Semantic technologies provide flexible and scalable solutions to master and make sense of an increasingly vast and complex data landscape. However, the development and deployment of semantic technologies continues to rely on human input. The very nature of many tasks in the semanticdatamanagement life cycle makes them knowledge intensive and requires such intervention. Indeed, the Semantic Web community has always looked into applying the latest theories, methods and tools from computersupported collaborative work, participatory design, Web 2.0, social computing, and, more recently crowdsourcing in order to find ways to engage with users and to encourage their involvement. New communities of research—be it in Web Science, Collective Intelligence, or Human Computation—are currently forming themselves. The Semantic Web research community needs to build bridges to these emergent activities in order to fulfill the vision of a robust and capable future.
The topic of using human computation to address some of the more intractable problems in semantic web research has been gaining attention recently, with a crop of papers appearing in the last 1218 months (e.g., Bernstein 2012; Demartini 2012; Noy 2013; Sarasua 2012; Simperl 2011; Aroyo 2012). However, we have not yet had a forum for an indepth discussion of the methods, approaches, analysis of which problems in analyzing or creating semantic web content are amenable to human computation, what are the gold standards and evaluation methods. This workshop is the first opportunity to bridge the diverse communities whilst giving it a focus on both humans as part of the Semantic Web as well as humans as consumers of Semantic Web data within the Collective Intelligence context.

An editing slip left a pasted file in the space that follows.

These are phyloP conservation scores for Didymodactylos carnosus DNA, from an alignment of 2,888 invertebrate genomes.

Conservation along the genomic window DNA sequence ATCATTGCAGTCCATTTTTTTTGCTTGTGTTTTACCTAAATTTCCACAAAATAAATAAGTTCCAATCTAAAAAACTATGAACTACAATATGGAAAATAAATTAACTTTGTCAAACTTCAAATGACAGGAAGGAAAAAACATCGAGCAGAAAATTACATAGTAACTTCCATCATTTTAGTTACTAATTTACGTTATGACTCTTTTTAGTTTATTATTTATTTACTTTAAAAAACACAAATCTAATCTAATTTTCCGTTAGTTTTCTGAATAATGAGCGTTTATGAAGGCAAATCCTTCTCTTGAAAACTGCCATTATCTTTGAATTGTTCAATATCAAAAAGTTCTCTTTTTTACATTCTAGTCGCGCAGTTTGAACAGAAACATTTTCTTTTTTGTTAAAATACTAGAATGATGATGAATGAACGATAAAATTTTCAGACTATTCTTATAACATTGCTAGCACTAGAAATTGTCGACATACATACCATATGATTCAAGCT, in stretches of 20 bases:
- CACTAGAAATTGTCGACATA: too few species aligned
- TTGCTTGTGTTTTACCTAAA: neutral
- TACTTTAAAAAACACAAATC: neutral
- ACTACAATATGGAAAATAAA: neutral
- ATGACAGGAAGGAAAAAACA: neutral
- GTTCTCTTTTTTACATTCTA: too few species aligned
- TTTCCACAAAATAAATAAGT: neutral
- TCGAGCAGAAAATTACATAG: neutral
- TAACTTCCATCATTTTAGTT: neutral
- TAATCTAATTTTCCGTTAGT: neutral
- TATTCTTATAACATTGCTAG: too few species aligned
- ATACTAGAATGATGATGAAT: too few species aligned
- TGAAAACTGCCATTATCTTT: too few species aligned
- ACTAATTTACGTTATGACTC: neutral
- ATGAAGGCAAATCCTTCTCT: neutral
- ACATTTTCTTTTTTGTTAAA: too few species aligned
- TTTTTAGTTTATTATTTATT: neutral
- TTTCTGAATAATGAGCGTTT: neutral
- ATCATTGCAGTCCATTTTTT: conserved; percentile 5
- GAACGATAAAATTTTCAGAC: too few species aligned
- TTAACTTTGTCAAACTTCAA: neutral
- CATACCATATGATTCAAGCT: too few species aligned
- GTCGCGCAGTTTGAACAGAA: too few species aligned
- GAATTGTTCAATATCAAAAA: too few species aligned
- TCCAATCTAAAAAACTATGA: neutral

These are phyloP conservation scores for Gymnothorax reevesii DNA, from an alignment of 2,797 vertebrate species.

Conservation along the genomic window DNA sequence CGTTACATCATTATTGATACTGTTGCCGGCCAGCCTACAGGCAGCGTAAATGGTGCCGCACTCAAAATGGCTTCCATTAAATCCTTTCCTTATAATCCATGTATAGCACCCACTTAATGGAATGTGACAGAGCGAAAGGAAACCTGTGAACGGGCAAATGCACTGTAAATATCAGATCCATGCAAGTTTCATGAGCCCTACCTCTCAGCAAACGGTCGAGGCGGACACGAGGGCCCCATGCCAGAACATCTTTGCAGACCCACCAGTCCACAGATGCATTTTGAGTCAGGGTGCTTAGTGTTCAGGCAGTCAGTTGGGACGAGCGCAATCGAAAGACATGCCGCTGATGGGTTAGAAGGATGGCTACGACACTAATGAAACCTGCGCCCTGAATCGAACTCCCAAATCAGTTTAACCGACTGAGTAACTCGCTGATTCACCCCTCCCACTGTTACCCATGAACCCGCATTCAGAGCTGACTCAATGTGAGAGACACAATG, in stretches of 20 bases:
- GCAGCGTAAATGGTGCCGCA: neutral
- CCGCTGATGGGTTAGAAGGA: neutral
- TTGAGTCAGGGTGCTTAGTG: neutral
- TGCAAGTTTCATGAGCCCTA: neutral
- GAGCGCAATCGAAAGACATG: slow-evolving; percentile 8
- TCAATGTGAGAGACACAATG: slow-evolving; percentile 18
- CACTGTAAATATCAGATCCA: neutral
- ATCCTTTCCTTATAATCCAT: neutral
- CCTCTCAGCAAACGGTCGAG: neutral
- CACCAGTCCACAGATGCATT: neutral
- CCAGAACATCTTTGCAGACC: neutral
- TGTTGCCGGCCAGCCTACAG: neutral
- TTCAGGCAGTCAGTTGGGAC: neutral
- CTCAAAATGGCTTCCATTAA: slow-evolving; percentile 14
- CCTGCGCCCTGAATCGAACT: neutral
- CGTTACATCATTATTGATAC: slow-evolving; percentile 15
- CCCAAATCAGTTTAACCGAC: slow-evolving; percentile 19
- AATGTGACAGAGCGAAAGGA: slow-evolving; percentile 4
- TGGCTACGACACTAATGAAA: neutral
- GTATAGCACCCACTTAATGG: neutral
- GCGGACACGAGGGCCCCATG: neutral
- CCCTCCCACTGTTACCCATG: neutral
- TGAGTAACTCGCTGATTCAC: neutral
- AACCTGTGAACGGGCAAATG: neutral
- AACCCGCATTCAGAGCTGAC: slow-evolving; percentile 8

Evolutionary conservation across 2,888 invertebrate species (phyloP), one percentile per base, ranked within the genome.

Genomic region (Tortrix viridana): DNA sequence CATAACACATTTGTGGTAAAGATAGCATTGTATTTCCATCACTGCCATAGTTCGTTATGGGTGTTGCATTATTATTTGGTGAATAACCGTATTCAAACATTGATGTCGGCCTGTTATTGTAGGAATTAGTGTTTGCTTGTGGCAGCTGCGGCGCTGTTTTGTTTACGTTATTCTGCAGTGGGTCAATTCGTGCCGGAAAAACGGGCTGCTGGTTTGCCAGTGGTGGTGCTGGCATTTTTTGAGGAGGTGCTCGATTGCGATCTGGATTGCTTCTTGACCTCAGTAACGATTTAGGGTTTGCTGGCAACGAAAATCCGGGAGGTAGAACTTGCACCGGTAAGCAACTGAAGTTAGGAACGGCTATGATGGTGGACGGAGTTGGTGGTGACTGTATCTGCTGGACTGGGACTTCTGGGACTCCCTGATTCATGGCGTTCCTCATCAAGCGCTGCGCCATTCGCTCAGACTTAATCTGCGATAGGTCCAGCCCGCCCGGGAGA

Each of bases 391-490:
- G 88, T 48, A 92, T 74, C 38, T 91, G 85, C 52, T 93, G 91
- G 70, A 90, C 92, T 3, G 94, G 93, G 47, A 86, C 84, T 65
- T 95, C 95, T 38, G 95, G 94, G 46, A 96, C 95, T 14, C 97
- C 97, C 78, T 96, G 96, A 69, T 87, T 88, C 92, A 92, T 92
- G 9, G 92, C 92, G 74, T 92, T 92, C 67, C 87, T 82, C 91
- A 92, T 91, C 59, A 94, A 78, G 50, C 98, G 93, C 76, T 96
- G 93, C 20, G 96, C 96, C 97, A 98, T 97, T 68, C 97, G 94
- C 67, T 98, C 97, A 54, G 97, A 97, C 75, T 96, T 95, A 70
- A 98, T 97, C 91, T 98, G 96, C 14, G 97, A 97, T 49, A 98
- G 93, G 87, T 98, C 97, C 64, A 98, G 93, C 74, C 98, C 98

Previous workshops at ISWC (and ESWC) have explored different aspects of capitalizing human intelligence to create, curate, and manage semantic content. Our workshop aims at providing a framework for interaction and exchange among researchers studying these specific aspects, and presenting and discussing the latest insights in human computation and crowdsourcing research and their application and use in a Semantic Web context.
Despite clear evidence of the popularity of this interdisciplinary research topic, there is currently no established venue which allows researchers to discuss an agenda for future work, define research goals, and bring isolated efforts closer together. Within this workshop, we aim to lay the foundations for a research community at the intersection of crowdsourcing and semantic technologies.
Aroyo,. L, Welty, C. (2013). Crowd Truth: Harnessing disagreement in crowdsourcing a relation extraction gold standard, WebSci2013, Paris, France. 2013.
Aroyo,. L, Welty, C. (2012). Harnessing Disagreement for Event Semantics. 2nd workshop on Detection, Representation and Exploitation of Events in the Semantic Web, DeRiVE’2012, colocated with the 11th International Semantic Web Conference ISWC 2012, Boston, USA. 2012.
Aroyo, L., Welty, C. (2013). Harnessing Disagreement in Crowdsourcing a Relation Extraction Gold Standard, IBM Research Technical Report No. 203386, February, 2013. Bernstein, A. The global brain semantic web Interleaving humanmachine knowledge and computation. Workshop on What will the Semantic Web Look Like 10 Years From Now? at ISCW 2012, Boston, MA. 2012.
Demartini, G., Difallah, D. E. and CudréMauroux, P. ZenCrowd: leveraging probabilistic reasoning and crowdsourcing techniques for largescale entity linking. 21st World Wide Web Conference WWW2012, Lyon, France. 2012.
Noy, N. F., Mortensen, J., Alexander, P. and Musen, M. Mechanical Turk as an Ontology Engineer? Using Microtasks as a Component of an OntologyEngineering Workflow. Web Science 2013, Paris, France, ACM. 2013.
Sarasua, C., Simperl, E. and Noy, N. F. CrowdMAP: Crowdsourcing Ontology Alignment with Microtasks. 11th International Semantic Web Conference (ISWC), Boston, MA, Springer. 2012.
Simperl, E., Norton, B. and Vrandecic, D. Crowdsourcing tasks in Linked Data management. 2nd workshop on consuming Linked Data COLD2011 colocated with the 10th International Semantic Web Conference ISWC 2011, Bonn, Germany. 2011.